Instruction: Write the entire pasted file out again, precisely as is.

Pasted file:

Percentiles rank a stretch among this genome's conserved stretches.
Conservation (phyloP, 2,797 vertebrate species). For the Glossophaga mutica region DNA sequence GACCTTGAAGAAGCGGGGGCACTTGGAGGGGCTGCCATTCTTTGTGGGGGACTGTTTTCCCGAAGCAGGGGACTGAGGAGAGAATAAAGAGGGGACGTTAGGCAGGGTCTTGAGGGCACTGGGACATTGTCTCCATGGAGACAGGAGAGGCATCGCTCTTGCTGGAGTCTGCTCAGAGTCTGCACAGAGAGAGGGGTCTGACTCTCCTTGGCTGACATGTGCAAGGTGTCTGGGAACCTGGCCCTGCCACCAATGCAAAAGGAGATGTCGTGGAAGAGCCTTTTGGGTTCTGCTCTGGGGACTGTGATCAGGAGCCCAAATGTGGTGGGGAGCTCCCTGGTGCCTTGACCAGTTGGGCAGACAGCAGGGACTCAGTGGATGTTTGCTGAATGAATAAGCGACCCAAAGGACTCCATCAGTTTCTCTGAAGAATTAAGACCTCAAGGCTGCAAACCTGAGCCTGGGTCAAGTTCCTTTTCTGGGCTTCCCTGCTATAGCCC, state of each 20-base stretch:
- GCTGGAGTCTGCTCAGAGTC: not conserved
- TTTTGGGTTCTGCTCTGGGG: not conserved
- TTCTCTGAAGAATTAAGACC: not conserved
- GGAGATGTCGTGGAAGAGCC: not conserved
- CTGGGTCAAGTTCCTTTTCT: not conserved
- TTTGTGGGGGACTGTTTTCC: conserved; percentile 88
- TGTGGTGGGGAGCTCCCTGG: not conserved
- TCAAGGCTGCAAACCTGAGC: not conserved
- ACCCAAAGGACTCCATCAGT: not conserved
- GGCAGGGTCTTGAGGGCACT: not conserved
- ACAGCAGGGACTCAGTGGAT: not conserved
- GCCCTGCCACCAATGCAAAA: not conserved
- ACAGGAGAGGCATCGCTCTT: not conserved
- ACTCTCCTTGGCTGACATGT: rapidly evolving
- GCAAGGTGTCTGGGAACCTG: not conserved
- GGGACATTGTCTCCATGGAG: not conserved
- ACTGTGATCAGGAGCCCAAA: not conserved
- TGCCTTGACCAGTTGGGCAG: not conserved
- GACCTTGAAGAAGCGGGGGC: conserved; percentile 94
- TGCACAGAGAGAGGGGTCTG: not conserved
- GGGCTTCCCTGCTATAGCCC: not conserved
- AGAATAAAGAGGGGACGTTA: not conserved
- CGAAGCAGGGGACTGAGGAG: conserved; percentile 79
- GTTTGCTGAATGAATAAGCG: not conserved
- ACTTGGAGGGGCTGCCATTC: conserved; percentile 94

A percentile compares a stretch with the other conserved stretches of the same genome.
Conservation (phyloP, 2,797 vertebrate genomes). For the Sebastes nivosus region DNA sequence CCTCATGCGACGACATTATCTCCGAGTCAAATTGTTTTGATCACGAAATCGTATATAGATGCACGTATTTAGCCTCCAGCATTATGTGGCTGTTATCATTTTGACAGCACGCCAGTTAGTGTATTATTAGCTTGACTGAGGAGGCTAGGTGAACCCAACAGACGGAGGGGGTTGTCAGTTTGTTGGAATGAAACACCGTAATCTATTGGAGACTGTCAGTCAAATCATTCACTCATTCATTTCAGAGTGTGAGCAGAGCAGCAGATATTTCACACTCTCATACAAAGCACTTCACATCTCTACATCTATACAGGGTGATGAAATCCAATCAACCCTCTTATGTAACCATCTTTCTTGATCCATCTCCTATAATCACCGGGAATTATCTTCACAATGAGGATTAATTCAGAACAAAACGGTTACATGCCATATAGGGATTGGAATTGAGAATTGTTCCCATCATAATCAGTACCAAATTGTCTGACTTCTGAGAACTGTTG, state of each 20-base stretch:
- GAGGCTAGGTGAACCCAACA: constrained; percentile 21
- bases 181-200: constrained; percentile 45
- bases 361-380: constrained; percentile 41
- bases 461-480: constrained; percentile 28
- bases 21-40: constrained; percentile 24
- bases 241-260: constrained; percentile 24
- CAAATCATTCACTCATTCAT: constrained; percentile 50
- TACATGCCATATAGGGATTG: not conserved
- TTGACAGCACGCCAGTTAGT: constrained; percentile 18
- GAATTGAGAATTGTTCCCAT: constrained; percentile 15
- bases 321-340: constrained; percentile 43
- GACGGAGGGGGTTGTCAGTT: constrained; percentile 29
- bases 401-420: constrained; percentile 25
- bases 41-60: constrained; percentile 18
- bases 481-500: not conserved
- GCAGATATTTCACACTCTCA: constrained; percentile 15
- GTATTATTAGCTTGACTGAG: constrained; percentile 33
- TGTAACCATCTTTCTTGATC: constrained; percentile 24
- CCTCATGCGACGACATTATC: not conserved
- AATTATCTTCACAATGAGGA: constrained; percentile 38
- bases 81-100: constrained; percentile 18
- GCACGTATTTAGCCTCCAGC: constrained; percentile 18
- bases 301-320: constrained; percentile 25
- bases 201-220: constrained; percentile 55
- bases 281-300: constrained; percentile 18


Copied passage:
Percentiles rank a stretch among this genome's conserved stretches.
Conservation (phyloP, 2,797 vertebrate species). For the Glossophaga mutica region DNA sequence GACCTTGAAGAAGCGGGGGCACTTGGAGGGGCTGCCATTCTTTGTGGGGGACTGTTTTCCCGAAGCAGGGGACTGAGGAGAGAATAAAGAGGGGACGTTAGGCAGGGTCTTGAGGGCACTGGGACATTGTCTCCATGGAGACAGGAGAGGCATCGCTCTTGCTGGAGTCTGCTCAGAGTCTGCACAGAGAGAGGGGTCTGACTCTCCTTGGCTGACATGTGCAAGGTGTCTGGGAACCTGGCCCTGCCACCAATGCAAAAGGAGATGTCGTGGAAGAGCCTTTTGGGTTCTGCTCTGGGGACTGTGATCAGGAGCCCAAATGTGGTGGGGAGCTCCCTGGTGCCTTGACCAGTTGGGCAGACAGCAGGGACTCAGTGGATGTTTGCTGAATGAATAAGCGACCCAAAGGACTCCATCAGTTTCTCTGAAGAATTAAGACCTCAAGGCTGCAAACCTGAGCCTGGGTCAAGTTCCTTTTCTGGGCTTCCCTGCTATAGCCC, state of each 20-base stretch:
- GCTGGAGTCTGCTCAGAGTC: not conserved
- TTTTGGGTTCTGCTCTGGGG: not conserved
- TTCTCTGAAGAATTAAGACC: not conserved
- GGAGATGTCGTGGAAGAGCC: not conserved
- CTGGGTCAAGTTCCTTTTCT: not conserved
- TTTGTGGGGGACTGTTTTCC: conserved; percentile 88
- TGTGGTGGGGAGCTCCCTGG: not conserved
- TCAAGGCTGCAAACCTGAGC: not conserved
- ACCCAAAGGACTCCATCAGT: not conserved
- GGCAGGGTCTTGAGGGCACT: not conserved
- ACAGCAGGGACTCAGTGGAT: not conserved
- GCCCTGCCACCAATGCAAAA: not conserved
- ACAGGAGAGGCATCGCTCTT: not conserved
- ACTCTCCTTGGCTGACATGT: rapidly evolving
- GCAAGGTGTCTGGGAACCTG: not conserved
- GGGACATTGTCTCCATGGAG: not conserved
- ACTGTGATCAGGAGCCCAAA: not conserved
- TGCCTTGACCAGTTGGGCAG: not conserved
- GACCTTGAAGAAGCGGGGGC: conserved; percentile 94
- TGCACAGAGAGAGGGGTCTG: not conserved
- GGGCTTCCCTGCTATAGCCC: not conserved
- AGAATAAAGAGGGGACGTTA: not conserved
- CGAAGCAGGGGACTGAGGAG: conserved; percentile 79
- GTTTGCTGAATGAATAAGCG: not conserved
- ACTTGGAGGGGCTGCCATTC: conserved; percentile 94

A percentile compares a stretch with the other conserved stretches of the same genome.
Conservation (phyloP, 2,797 vertebrate genomes). For the Sebastes nivosus region DNA sequence CCTCATGCGACGACATTATCTCCGAGTCAAATTGTTTTGATCACGAAATCGTATATAGATGCACGTATTTAGCCTCCAGCATTATGTGGCTGTTATCATTTTGACAGCACGCCAGTTAGTGTATTATTAGCTTGACTGAGGAGGCTAGGTGAACCCAACAGACGGAGGGGGTTGTCAGTTTGTTGGAATGAAACACCGTAATCTATTGGAGACTGTCAGTCAAATCATTCACTCATTCATTTCAGAGTGTGAGCAGAGCAGCAGATATTTCACACTCTCATACAAAGCACTTCACATCTCTACATCTATACAGGGTGATGAAATCCAATCAACCCTCTTATGTAACCATCTTTCTTGATCCATCTCCTATAATCACCGGGAATTATCTTCACAATGAGGATTAATTCAGAACAAAACGGTTACATGCCATATAGGGATTGGAATTGAGAATTGTTCCCATCATAATCAGTACCAAATTGTCTGACTTCTGAGAACTGTTG, state of each 20-base stretch:
- GAGGCTAGGTGAACCCAACA: constrained; percentile 21
- bases 181-200: constrained; percentile 45
- bases 361-380: constrained; percentile 41
- bases 461-480: constrained; percentile 28
- bases 21-40: constrained; percentile 24
- bases 241-260: constrained; percentile 24
- CAAATCATTCACTCATTCAT: constrained; percentile 50
- TACATGCCATATAGGGATTG: not conserved
- TTGACAGCACGCCAGTTAGT: constrained; percentile 18
- GAATTGAGAATTGTTCCCAT: constrained; percentile 15
- bases 321-340: constrained; percentile 43
- GACGGAGGGGGTTGTCAGTT: constrained; percentile 29
- bases 401-420: constrained; percentile 25
- bases 41-60: constrained; percentile 18
- bases 481-500: not conserved
- GCAGATATTTCACACTCTCA: constrained; percentile 15
- GTATTATTAGCTTGACTGAG: constrained; percentile 33
- TGTAACCATCTTTCTTGATC: constrained; percentile 24
- CCTCATGCGACGACATTATC: not conserved
- AATTATCTTCACAATGAGGA: constrained; percentile 38
- bases 81-100: constrained; percentile 18
- GCACGTATTTAGCCTCCAGC: constrained; percentile 18
- bases 301-320: constrained; percentile 25
- bases 201-220: constrained; percentile 55
- bases 281-300: constrained; percentile 18